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Double or triple science with other options?

(7 Posts)
starfish4 Thu 14-May-15 10:44:16

DD (Year 9) has always said she wanted to do double science as she wasn't confident in her abilities (middle-bottom in top set in a comprehensive school) and wanted to concentrate on getting higher grades in other subjects.

In her end of year assessment she gained level 7 the highest level obtainable (they had to abort some of the internal assessment for everyone) and they've offered her triple science - top 25% are offered it. Now she knows she's capable, this has thrown her a little and she's not sure whether to it or not.

GCSE options are French (she scraped an A* on a recent controlled assessment so this is one she could do well in if she has the time), Geography, Music, Art Textiles and Ethics, with a fall back option of history. She is very likely to get French, Geography and Music. if she doesn't get art textiles she will argue her case for another art or DT subject. She's also do Eng Lang, Eng Lit and Maths (she has struggled in maths this year and her level is still 6.75, so she may need to work at this).

DD likes the thought of doing something music or design wise for a job. As a person she likes the thought of preserving old buildings and environmental issues, so whether these would take her anywhere I don't know.

Any thoughts on whether she should do triple or double science. We know there's a lot of work involved in art subjects, are any of her other choices likely to be the same?

CampingClaire Thu 14-May-15 12:48:05

Hah…sounds like she's same sort of ability as my DD and we're at exactly the same stage. Everyone at our school gets to choose double or triple, not just the brightest. In fact, some of the mega brains are doing double so they can fit in an extra subject! Also, the triple science's get a period of philosophy per week and she'll enjoy the querying in this class…she's very much a 'thinker'!!
She's opted for triple science, double language (where her talent is), DT and Geography. Physics is her weaker science and I was worried that it may be a D/fail and may then bring her overall mark down. For instance, 2 B's and a D may then become a C?! Also, separating them meant she can possibly ditch Physics if it becomes way too draining on her confidence nearer the time.
We're avoiding Art like the plague! Think unless you 'love' it and have a talent the work load would be a milestone around the neck.

catslife Thu 14-May-15 13:33:57

We were in this position last year and dd opted for Double Science as this freed up an option so she could do both DT and ICT.
KS3 levels don't correlate very well with GCSE grades imo as the assessments are very different. dd is now doing better in French at GCSE than Science despite levels being higher for Science at the end of Y9.
There is a lot on here about Art subjects being a lot of work but actually that's just as true for Triple Science, especially if your dd would be taking it in the same amount of teaching time as Double Scientists (where you need to spend a lot of time doing extra work at home as it's taught very fast). Unless your dd is completely sure now that she would like to take Science subjects at A level then I would recommend Double. A child can still take A levels later if they change their mind, but 2 Science GCSEs at grade A are probably better than 3 separate Sciences at grade B iyswim.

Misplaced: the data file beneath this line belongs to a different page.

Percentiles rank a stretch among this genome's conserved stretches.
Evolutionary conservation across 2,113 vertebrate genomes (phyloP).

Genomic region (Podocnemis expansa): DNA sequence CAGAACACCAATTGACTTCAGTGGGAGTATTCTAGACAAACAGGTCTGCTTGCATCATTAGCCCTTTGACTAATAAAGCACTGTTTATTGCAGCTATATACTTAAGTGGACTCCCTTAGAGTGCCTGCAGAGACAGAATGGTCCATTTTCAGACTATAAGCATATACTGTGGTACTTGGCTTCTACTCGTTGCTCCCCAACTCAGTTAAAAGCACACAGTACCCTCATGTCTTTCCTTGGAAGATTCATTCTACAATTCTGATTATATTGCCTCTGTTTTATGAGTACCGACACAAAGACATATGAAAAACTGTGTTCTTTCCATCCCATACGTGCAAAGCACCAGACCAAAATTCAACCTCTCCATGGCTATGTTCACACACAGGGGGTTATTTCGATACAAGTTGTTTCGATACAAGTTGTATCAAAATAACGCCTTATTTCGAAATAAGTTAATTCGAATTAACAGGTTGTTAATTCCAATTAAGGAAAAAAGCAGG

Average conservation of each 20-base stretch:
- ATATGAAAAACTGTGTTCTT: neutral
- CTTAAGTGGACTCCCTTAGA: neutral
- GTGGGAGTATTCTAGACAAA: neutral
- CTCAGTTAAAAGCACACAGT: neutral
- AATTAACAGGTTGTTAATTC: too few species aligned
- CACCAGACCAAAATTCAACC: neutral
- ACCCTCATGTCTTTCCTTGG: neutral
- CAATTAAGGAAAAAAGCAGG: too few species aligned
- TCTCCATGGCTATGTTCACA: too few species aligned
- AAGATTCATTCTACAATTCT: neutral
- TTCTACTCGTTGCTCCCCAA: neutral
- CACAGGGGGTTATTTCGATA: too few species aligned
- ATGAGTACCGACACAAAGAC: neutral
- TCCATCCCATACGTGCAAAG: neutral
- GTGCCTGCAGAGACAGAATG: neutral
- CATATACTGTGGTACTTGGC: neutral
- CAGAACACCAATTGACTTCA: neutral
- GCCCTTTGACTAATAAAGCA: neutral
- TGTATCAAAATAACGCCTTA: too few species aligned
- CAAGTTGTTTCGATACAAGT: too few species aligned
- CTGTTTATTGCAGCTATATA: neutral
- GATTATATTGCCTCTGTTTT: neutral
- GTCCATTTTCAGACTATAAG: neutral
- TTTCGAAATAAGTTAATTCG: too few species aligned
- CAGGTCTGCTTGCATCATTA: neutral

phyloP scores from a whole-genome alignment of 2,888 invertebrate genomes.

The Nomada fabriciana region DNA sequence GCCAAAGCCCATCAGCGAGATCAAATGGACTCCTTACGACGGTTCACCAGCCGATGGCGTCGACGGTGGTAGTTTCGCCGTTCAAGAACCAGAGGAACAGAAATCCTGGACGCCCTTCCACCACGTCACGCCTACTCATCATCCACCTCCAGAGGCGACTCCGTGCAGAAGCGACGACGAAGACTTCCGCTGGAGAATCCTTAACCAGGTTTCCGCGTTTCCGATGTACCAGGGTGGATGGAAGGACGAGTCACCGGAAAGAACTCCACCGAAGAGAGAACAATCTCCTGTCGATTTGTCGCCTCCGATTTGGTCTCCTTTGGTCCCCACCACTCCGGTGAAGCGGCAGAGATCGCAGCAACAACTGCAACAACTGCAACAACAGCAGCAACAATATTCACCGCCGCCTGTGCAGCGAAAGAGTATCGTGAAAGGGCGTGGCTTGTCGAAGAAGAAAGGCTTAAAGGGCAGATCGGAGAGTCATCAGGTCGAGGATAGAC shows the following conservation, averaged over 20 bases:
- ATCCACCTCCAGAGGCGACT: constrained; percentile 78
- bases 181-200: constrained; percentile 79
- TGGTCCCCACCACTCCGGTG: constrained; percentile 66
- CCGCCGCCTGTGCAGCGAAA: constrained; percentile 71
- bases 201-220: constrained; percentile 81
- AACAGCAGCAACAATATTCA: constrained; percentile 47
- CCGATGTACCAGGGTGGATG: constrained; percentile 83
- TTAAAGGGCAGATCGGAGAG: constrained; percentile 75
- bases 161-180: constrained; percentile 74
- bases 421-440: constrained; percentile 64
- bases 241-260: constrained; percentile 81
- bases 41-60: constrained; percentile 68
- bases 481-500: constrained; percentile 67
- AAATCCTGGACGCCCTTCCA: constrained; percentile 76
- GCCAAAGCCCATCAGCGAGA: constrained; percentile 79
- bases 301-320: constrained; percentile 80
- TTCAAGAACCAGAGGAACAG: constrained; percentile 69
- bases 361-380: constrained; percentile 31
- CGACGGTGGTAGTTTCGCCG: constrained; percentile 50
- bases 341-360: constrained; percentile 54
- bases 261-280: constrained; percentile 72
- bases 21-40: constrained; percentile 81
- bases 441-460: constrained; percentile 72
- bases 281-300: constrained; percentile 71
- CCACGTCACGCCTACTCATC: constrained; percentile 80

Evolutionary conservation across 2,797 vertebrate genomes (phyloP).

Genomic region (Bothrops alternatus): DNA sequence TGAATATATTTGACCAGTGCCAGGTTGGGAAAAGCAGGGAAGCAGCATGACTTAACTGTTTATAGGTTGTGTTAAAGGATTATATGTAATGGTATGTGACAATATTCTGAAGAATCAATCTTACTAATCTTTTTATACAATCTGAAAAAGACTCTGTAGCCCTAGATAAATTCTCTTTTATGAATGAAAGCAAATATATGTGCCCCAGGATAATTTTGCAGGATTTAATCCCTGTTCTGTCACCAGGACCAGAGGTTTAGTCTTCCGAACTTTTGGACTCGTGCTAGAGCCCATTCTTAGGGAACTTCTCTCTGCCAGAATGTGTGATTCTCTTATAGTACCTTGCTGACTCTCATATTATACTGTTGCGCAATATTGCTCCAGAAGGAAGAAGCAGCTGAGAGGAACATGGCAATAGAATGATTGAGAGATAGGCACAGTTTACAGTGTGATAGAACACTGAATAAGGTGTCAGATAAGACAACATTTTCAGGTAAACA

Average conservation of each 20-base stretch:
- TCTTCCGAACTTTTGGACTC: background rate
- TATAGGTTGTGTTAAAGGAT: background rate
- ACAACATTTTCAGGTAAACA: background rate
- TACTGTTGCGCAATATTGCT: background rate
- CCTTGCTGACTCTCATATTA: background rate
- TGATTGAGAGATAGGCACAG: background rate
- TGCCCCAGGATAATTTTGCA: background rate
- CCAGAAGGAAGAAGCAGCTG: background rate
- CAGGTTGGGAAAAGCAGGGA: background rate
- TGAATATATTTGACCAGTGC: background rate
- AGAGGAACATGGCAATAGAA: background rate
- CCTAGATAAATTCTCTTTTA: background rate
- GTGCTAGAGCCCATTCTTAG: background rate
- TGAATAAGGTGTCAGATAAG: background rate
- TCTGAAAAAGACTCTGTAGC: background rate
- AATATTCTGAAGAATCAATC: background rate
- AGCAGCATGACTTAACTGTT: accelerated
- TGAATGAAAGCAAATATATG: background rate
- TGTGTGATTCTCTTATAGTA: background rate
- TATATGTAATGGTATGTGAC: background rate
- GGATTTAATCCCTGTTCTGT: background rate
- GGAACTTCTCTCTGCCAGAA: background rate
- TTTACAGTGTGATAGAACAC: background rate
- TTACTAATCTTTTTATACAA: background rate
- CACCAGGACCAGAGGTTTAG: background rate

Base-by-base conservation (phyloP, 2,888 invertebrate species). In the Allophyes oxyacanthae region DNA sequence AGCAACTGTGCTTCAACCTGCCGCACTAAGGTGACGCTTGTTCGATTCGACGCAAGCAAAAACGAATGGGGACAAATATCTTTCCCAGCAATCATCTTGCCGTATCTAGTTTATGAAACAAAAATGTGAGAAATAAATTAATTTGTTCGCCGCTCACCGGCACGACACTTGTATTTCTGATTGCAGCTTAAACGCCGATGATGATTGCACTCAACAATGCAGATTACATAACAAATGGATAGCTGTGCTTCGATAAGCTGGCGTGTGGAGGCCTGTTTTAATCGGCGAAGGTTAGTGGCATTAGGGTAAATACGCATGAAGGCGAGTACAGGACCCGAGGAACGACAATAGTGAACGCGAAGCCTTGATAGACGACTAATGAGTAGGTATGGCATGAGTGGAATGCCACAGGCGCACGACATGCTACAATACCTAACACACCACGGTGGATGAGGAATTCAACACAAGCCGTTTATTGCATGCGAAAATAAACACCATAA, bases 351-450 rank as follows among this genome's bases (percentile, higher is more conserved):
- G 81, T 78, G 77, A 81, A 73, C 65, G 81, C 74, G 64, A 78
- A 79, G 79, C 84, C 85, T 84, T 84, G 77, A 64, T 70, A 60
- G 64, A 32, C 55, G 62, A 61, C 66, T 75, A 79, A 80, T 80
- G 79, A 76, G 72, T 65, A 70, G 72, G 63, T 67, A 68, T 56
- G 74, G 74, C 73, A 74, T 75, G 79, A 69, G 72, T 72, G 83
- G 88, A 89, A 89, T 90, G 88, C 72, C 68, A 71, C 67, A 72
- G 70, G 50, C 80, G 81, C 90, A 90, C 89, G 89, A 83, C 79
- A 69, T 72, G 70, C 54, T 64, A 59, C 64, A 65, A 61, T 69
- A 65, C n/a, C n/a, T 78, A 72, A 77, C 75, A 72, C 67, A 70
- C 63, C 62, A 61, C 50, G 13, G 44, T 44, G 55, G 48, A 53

I don't think the previous poster is correct. For Triple Science pupils have to take GCSEs in all 3 subjects: Chemistry, Physics and Biology. I don't think they can "drop" a subject later on. What tends to happen is that some pupils may be demoted to Double science (often at the end of Y10) if necessary. The grade boundaries for Physics GCSE do tend to be slightly lower than other sciences which compensates for the fact that Physics is a harder subject.

yellowdaisies Thu 14-May-15 14:51:23

Does she get an extra option by not doing the triple? If not, then there's not that much to lose. My DS is doing the triple and hasn't found it too hard - though science is very much his thing. Doing the triple will mean your DD continues towards the bottom of a high performing set, wherease doing the double may mean she's in a set of lower ability pupils - which suits some kids, but doesn't suit others.

At my DS's school I think there's an option if they start the triple and are struggling to drop back to the double during the first couple of terms.

If she's thinking she might do any of the sciences at A level she should do the triple, otherwise there's no real need.

mumsneedwine Thu 14-May-15 17:00:08

Just to be aware that Double is still all three sciences. It just means a 'double' award so 2 gcse grades averaged over the 3 sciences. So B1,C1 & P1 make one grade, and the 2s make the other. Triple gives awards in each science and are not determinate on each other. Does that make sense ?!?

starfish4 Fri 15-May-15 10:24:19

Thanks for your replies!

She won't get an extra option if she chooses double science. They get the same amount of lessons for triple and double science. Some schools might be able to accommodate dropping one of the science subjects, but I don't think my DD's school would, so she has to make the right decision now.

If she chooses triple science, she will be doing 11 GCSEs including art, music, French, geography, possibly Ethics which I suspect need their fair amount of time. On top of this she's hoping to achieve Grade 8 violin in Sixth Form, so that's another added pressure. She may be sitting French in Year 10 which would give her more time for other subjects later on vut that uncertain.

The only way she'd be interested in studying science in Sixth Form was if it could be totally environmental science!

escondida Fri 15-May-15 17:09:08

She's not keen on science, better to do things she's keen on.

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